Marguerite pushed her hair back and shaded her eyes from the sun, sighing with profound relief to see Sa Dec receding behind her. Still, a coil of worry unfurled in her belly. It was clear that she was going to have to fend for herself, and soon. Her older brother, selfish, egotistical and thieving, certainly promised to be no help. Her younger brother was timid and shy. She chewed her lower lip, and scowled at the enormity of the task confronting her.
A handsome young Chinese man joined her at the railing, jolting her out of her unhappy reverie. He struck up a conversation and she introduced herself. When pressed, she gave her age as seventeen. When the ferry docked on the other side, he offered her a ride into Saigon in his chauffeur-driven limousine. She accepted. She knew who he was, of course. He and his family were well known in Sa Dec where they had a weekend home. At twenty seven, Huynh Thuy Le was already a rich merchant and the heir to a much larger fortune.
Captivated by Marguerite’s brains, beauty and vivacity, Huynh pursued her and she soon became his lover. Before long, their affair was discovered. Naturally, his family were appalled – for many reasons – the cultural differences, the class differences. Huynh's father also never failed to remind Huynh that he was already engaged to be married to a Chinese girl from an equally wealthy family that he would met on his wedding day. The father wasn't about to have that liason thrown away on a chit of a French girl who, when it came right down to it, they accused of simply being after his money.
Her own family, while they enjoyed the money that suddenly showered down, were equally against the liaison and Marguerite suffered beatings from both her mother and her older brother during this time.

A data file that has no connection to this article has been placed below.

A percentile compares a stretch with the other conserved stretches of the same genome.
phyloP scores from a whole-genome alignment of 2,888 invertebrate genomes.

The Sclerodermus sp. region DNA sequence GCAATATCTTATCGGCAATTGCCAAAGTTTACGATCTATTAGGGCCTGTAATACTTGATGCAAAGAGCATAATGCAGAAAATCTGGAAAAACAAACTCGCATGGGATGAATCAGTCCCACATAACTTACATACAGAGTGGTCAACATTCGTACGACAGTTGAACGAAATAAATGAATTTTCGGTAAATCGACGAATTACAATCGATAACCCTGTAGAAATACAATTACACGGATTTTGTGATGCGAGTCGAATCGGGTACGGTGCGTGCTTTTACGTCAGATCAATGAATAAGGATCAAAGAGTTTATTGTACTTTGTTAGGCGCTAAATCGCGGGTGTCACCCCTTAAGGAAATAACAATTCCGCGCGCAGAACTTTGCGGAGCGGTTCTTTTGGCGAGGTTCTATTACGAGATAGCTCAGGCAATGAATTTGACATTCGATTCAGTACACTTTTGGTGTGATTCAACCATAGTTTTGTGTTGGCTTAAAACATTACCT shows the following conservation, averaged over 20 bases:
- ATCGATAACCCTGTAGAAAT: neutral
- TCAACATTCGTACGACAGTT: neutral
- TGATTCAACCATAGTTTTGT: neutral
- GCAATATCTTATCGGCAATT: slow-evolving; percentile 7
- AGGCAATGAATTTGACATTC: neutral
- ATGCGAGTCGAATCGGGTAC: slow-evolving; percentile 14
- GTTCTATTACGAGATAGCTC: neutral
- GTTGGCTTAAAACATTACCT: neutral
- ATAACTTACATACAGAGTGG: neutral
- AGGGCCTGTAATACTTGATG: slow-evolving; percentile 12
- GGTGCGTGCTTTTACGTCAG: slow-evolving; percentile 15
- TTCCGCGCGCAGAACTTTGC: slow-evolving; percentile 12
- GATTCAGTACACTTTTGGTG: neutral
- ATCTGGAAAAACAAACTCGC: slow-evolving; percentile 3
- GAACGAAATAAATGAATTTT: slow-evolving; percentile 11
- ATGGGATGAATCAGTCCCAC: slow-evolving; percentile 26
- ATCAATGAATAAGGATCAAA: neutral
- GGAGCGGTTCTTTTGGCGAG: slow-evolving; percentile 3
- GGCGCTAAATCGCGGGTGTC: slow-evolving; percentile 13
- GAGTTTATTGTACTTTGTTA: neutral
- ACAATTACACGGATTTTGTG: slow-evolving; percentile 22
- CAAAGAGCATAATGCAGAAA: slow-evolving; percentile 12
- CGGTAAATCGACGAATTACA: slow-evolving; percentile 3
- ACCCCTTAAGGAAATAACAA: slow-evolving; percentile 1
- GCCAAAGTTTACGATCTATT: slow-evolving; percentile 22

The lovers doggedly persevered, convincing themselves that their passion and desire could weather the storms ... that there was a future for them.
But, by the time Marguerite reached the actual age of seventeen, Huynh cracked under family pressure, broke off the affair and married according to his father’s wishes. That year, Marguerite went to France where she began studying for a degree in mathematics. She later married, unhappily, twice and struggled for the rest of her life with alcoholism.
Huynh Thuy Le and his wife had five children and the family emigrated to the United States after the Chinese Cultural Revolution. As adults, several of the children tried to see Marguerite in France but she refused to see them.
Photos: R. Marion
Coming up next: Cooking up a Storm in Saigon
Late in life, she released the semi-autobiographical novel L'Amant (The Lover) (1984) which detailed the affair. A film version was made in 1992, but by that time Huynh had already died. The filming had to be done in a studio since at the time the actual house was being used as a police station. It is now a museum.
Marguerite Duras died in 1996, at the age of 81, of throat cancer.